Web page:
(the default), excludes no columns.- remove_na
How should missing values (

`NA`

) be treated: if`"none"`

(default): each column's standardization is done separately, ignoring`NA`

s. Else, rows with`NA`

in the columns selected with`select`

/`exclude`

(`"selected"`

) or in all columns (`"all"`

) are dropped before standardization, and the resulting data frame does not include these cases.- append
Logical or string. If

`TRUE`

, standardized variables get new column names (with the suffix`"_z"`

) and are appended (column bind) to`x`

, thus returning both the original and the standardized variables. If`FALSE`

, original variables in`x`

will be overwritten by their standardized versions. If a character value, standardized variables are appended with new column names (using the defined suffix) to the original data frame.- ignore_case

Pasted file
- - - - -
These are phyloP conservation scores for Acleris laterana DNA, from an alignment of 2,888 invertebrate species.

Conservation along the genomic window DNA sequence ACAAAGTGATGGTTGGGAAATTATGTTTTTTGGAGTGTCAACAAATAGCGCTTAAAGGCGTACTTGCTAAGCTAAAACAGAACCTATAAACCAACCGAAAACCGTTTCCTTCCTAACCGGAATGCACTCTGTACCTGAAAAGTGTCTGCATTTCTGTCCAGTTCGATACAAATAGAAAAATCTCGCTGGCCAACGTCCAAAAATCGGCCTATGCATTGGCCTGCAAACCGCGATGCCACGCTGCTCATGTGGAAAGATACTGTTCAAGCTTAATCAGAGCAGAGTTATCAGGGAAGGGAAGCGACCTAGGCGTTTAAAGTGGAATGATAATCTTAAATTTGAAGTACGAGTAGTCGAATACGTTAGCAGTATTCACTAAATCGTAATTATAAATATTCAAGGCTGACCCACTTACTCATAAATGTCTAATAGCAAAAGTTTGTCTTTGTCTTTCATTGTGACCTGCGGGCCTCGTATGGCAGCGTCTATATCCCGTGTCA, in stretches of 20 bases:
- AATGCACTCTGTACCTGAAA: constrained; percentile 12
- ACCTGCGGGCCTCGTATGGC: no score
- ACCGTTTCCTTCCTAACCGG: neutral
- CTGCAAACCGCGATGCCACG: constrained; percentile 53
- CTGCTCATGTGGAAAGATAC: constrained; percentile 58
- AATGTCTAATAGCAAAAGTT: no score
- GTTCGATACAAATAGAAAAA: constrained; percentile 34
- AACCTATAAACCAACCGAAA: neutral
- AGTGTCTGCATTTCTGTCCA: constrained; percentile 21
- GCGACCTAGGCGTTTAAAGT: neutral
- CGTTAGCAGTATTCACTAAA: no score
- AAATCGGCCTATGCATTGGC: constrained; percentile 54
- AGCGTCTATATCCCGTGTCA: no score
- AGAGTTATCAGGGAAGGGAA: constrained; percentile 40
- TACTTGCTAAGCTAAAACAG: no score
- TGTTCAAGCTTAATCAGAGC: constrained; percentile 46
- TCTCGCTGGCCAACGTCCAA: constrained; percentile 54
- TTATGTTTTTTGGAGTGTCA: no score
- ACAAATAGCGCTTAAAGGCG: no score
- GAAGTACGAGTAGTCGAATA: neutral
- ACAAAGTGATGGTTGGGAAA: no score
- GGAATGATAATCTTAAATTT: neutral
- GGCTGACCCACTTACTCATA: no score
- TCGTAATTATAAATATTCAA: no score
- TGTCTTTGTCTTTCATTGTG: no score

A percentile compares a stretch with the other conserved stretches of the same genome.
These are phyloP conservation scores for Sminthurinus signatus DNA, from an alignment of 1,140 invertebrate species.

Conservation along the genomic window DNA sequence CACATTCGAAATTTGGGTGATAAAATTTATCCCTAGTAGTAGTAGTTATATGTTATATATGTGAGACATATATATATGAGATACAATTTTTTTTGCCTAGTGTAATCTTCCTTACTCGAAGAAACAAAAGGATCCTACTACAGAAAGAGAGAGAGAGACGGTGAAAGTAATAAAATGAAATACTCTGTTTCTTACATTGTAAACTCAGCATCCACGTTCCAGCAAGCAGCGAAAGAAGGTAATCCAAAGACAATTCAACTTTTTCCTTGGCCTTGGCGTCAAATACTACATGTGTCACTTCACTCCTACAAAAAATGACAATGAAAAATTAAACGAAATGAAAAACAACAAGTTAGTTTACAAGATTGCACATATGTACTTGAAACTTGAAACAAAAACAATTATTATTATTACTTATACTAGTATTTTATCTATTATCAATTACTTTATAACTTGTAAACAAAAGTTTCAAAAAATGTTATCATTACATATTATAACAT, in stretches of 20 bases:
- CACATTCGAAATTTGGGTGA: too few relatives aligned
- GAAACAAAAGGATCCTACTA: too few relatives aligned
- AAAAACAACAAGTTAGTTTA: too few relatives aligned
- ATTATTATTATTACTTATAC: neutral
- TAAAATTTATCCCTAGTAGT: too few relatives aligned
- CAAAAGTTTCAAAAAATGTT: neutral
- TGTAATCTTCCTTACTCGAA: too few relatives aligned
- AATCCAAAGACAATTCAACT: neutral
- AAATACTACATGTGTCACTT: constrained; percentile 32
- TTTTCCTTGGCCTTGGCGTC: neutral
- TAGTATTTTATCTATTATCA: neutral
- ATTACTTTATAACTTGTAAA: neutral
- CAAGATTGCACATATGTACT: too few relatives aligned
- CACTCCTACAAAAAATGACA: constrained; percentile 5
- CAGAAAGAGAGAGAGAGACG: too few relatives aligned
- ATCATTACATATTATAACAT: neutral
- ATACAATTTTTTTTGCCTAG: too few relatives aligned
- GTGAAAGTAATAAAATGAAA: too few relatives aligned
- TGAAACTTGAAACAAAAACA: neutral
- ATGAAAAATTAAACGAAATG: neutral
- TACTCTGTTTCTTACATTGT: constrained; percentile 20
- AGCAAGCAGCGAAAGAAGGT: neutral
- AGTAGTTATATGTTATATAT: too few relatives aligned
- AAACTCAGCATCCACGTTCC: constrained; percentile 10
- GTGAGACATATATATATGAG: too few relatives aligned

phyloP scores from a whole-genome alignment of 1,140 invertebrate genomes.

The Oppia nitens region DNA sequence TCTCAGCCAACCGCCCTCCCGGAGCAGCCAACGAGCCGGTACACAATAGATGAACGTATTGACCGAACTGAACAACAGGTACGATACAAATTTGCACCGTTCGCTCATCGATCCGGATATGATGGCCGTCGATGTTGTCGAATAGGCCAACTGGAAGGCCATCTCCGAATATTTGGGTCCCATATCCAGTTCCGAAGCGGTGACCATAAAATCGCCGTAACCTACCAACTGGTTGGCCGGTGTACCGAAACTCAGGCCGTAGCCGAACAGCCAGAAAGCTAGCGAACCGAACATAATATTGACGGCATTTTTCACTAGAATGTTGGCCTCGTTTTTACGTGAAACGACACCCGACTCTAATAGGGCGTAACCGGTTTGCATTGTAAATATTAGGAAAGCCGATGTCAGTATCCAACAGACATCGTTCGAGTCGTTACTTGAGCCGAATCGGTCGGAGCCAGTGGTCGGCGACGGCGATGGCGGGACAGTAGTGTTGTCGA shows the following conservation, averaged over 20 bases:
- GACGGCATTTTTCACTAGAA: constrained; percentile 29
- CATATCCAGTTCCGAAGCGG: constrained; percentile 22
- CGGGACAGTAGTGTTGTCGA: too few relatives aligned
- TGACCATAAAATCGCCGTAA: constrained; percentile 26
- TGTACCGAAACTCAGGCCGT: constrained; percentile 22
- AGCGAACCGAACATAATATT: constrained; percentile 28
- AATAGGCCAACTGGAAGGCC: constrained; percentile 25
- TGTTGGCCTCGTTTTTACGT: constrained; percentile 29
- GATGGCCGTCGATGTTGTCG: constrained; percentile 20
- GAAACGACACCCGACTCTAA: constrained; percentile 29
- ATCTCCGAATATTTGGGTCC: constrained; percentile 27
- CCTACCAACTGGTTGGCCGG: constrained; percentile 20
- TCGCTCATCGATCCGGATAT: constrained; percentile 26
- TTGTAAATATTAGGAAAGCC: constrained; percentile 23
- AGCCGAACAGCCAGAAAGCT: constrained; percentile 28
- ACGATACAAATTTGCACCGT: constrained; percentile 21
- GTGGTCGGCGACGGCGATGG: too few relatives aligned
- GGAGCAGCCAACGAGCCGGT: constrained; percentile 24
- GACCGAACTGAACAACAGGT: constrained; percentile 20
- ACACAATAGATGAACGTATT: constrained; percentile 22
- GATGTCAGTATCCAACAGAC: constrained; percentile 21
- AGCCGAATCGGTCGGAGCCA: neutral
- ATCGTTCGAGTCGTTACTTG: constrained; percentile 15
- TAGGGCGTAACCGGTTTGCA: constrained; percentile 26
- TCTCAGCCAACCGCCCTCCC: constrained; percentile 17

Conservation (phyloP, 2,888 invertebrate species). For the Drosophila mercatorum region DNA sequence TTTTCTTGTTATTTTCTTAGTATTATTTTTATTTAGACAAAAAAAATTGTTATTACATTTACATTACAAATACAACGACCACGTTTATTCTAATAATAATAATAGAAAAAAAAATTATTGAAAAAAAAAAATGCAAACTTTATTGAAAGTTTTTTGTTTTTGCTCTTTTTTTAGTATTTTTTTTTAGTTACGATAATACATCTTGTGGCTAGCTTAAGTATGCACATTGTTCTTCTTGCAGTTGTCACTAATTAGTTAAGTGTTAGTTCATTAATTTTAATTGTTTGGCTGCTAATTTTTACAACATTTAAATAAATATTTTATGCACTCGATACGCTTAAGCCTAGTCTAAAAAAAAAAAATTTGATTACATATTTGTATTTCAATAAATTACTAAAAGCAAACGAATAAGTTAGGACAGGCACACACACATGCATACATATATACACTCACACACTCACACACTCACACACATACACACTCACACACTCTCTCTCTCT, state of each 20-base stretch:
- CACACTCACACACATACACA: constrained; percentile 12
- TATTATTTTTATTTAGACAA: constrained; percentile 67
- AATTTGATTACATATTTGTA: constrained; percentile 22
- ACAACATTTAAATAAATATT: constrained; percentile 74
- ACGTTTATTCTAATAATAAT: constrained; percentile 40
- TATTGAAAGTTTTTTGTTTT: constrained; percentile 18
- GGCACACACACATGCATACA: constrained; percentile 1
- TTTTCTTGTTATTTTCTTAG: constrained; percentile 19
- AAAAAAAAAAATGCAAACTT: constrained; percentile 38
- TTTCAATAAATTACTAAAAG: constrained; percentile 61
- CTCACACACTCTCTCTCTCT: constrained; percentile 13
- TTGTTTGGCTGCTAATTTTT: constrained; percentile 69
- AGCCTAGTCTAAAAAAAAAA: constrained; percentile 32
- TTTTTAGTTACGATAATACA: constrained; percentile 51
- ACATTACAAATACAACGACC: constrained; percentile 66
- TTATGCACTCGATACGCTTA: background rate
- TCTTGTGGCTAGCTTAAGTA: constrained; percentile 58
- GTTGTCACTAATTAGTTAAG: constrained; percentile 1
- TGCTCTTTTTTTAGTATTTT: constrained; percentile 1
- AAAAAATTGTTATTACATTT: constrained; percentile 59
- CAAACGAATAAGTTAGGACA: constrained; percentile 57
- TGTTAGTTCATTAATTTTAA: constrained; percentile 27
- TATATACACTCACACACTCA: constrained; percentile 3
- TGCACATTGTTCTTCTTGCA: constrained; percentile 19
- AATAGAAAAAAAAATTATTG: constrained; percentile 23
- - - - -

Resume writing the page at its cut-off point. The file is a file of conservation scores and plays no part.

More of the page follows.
Logical, if

`TRUE`

and when one of the select-helpers or a regular expression is used in`select`

, ignores lower/upper case in the search pattern when matching against variable names.

## Value

The standardized object (either a standardize data frame or a statistical model fitted on standardized data).

## Note

When `x`

is a vector or a data frame with `remove_na = "none")`

,
missing values are preserved, so the return value has the same length /
number of rows as the original input.

## Selection of variables - the `select`

argument

For most functions that have a `select`

argument (including this function),